Such developments signal that safety is clearly high on the agenda, even though the regulations are yet to be formally introduced. However, it’s not just down to the likes of JLR to innovate in safety tech — the initial release of the EU regulations this year indicates that similar technology will soon need to be available across market segments, from low-priced budget to high-end luxury vehicles.

Safeguarding safety with IP rights

The need for such widespread availability of these technologies, for different applications and price points, means that it’s vital to consider IP protection to help you carve out a position in the market, even if your competitors are developing similar products. There are three key benefits to doing this:

1. Enhance your position

Firstly, a patent covering such a useful piece of technology adds value to your product line, strengthens your brand and can be used as leverage in negotiations with your customers. Put simply, by patenting your product, you’re able to lock-in customers and prevent them going elsewhere to buy a similar product. If they were to do so, they would be guilty of patent infringement, as would the competitor from whom they source the product. Legal proceedings could be used to prevent the competitor from supplying your customer if it wasn’t possible to reach a suitable settlement.

Secondly, if you’re infringing someone else’s patent, the presence of your own patent on related technology can give you leverage in persuading the owner of the patent to grant you a licence — particularly if the respective competing products solve different problems — either because the third party is also infringing one of your patents or because the technology covered by your patents is desirable to them.

2. Enable collaboration

On a vehicle, the level of integration between the respective pieces of technology is high and this is only expected to increase as the technology in vehicles becomes more software-focussed and less mechanical. Your product will need to be compatible with other pieces of technology on the same vehicle. If you need to disclose your technology to another company working on a related product, so that you can work together to bring your products to market, a patent application will provide you with some protection. Being confident in your interoperability with other products on the same vehicle will help you when you try to sell to a manufacturer or another part of such a highly integrated supply chain.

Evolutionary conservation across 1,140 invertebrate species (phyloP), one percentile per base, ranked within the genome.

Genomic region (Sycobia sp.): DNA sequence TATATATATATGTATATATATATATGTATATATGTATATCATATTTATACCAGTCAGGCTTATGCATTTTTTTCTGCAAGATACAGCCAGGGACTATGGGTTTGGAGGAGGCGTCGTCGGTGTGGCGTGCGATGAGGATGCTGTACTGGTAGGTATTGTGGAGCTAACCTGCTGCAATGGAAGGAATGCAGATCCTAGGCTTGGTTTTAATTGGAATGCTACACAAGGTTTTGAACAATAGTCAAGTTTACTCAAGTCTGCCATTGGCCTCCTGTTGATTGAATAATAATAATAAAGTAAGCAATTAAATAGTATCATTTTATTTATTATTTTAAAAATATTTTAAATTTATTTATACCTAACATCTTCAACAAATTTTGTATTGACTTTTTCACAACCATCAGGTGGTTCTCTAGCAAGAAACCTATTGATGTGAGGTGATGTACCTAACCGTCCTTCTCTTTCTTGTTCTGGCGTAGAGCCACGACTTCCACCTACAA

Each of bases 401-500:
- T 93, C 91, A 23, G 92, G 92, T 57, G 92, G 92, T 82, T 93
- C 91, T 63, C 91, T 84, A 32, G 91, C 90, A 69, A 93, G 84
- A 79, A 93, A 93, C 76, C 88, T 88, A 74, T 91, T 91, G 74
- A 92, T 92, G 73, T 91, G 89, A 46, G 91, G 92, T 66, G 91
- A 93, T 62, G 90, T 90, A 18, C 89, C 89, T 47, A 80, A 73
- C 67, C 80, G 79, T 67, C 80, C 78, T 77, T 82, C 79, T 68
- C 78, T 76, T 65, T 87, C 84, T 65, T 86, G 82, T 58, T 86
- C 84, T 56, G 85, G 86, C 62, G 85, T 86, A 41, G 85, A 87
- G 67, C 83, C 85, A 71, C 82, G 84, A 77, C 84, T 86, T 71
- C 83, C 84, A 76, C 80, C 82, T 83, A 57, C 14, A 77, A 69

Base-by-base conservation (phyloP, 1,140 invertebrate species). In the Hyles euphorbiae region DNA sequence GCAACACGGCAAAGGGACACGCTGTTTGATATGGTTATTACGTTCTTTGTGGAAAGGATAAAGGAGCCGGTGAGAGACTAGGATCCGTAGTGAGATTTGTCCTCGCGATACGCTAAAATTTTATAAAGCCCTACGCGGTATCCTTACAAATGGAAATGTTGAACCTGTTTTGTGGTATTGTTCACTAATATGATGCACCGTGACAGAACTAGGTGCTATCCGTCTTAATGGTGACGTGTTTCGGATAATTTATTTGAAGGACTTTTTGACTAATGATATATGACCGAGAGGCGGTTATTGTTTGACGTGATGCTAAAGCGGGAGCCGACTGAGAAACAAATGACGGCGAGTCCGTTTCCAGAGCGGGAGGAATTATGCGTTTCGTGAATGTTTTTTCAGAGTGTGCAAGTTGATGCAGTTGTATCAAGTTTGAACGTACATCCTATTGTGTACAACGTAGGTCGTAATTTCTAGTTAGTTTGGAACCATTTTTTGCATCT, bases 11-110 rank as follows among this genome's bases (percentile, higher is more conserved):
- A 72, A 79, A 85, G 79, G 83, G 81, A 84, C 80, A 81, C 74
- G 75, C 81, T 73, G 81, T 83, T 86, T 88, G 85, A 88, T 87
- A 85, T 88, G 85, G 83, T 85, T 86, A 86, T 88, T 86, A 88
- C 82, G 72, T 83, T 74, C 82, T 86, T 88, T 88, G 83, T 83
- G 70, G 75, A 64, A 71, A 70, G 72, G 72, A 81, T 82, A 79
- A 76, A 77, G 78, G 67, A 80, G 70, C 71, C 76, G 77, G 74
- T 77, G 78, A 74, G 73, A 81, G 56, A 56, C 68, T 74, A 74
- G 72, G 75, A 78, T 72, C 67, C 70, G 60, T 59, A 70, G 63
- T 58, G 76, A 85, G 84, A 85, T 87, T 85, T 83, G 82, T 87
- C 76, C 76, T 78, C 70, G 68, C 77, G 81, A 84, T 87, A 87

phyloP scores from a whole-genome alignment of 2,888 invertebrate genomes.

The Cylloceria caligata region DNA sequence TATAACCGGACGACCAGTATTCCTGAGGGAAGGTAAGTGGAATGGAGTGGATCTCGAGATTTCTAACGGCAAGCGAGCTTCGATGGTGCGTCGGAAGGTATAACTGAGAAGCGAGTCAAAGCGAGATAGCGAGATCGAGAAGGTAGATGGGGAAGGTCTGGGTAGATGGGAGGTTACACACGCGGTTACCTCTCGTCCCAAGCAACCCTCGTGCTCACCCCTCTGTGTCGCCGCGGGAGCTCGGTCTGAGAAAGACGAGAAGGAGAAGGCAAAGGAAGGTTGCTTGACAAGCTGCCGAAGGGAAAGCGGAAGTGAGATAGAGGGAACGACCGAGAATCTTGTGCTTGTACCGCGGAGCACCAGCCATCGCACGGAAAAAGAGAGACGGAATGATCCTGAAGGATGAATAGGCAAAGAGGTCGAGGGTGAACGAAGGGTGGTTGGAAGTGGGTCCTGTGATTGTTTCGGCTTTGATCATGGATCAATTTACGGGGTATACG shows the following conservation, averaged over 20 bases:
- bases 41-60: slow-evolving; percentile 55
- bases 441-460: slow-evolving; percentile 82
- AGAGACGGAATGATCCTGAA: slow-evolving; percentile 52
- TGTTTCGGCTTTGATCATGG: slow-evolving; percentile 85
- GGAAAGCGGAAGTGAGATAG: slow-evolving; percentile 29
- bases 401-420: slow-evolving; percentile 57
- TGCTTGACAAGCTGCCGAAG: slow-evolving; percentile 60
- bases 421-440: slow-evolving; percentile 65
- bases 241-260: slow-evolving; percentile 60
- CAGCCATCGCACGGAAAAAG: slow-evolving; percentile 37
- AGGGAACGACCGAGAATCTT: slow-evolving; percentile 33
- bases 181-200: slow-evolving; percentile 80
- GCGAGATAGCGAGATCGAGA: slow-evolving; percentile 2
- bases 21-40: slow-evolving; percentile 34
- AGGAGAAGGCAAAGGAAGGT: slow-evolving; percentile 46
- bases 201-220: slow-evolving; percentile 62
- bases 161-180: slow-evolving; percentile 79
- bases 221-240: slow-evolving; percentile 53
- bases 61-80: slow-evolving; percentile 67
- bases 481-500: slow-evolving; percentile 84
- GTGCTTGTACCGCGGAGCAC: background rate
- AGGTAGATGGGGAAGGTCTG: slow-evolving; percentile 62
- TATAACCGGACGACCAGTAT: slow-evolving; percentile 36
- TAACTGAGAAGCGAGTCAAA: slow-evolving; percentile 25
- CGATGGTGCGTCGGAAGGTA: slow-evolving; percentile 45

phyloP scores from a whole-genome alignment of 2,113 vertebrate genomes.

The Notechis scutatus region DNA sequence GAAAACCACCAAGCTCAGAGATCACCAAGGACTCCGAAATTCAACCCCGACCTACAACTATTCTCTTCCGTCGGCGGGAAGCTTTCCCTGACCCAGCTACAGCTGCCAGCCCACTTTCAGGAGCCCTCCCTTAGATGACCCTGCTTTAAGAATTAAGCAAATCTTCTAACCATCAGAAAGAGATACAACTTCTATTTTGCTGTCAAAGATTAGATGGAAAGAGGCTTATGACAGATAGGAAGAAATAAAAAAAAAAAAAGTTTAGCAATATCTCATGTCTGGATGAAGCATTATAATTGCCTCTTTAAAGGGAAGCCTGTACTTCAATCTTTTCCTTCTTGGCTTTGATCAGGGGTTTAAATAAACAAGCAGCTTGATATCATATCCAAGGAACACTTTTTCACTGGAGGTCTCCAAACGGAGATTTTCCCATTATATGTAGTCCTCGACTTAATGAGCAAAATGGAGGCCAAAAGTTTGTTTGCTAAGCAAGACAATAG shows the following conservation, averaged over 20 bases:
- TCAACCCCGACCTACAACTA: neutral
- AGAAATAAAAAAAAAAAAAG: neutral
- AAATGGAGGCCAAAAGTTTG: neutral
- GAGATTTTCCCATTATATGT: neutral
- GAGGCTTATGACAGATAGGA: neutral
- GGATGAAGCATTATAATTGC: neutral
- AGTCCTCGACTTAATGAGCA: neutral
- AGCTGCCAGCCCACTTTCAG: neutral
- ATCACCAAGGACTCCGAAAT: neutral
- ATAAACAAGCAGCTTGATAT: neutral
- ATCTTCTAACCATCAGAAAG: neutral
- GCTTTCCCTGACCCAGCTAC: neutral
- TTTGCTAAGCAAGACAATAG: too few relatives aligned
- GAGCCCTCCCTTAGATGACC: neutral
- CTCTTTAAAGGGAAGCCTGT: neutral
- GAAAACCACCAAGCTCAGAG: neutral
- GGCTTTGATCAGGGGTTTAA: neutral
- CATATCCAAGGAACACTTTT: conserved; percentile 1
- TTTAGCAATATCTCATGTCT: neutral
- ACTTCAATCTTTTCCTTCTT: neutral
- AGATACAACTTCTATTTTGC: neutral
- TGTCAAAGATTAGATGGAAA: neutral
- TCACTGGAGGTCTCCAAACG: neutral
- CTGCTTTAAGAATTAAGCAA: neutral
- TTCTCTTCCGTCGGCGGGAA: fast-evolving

Joint development arrangements between companies in the automotive sector is also increasing, as companies require expertise outside their core competencies to develop new technical solutions. Protecting your IP during a collaborative project provides clarity for both parties and ensures that your investment in the enterprise is secured.

3. Add value to your company

Strong patent portfolios are very appealing to investors. A patent covering a piece of technology which addresses an important problem like driver attentiveness is an asset for a company trying to seek investment — so exploring your IP options can add some all-important value to your company.

Take the next step

These three benefits are by no means exhaustive but are critical to your success. If you’re developing safety technology for EVs and CAVs, it’s always advisable to seek specialist assistance to help you maximise your return on investment and realise your business goals.

As an expert in protecting software in the automotive sector, feel free to get in touch with me at tsb@udl.co.uk to discuss your options in detail.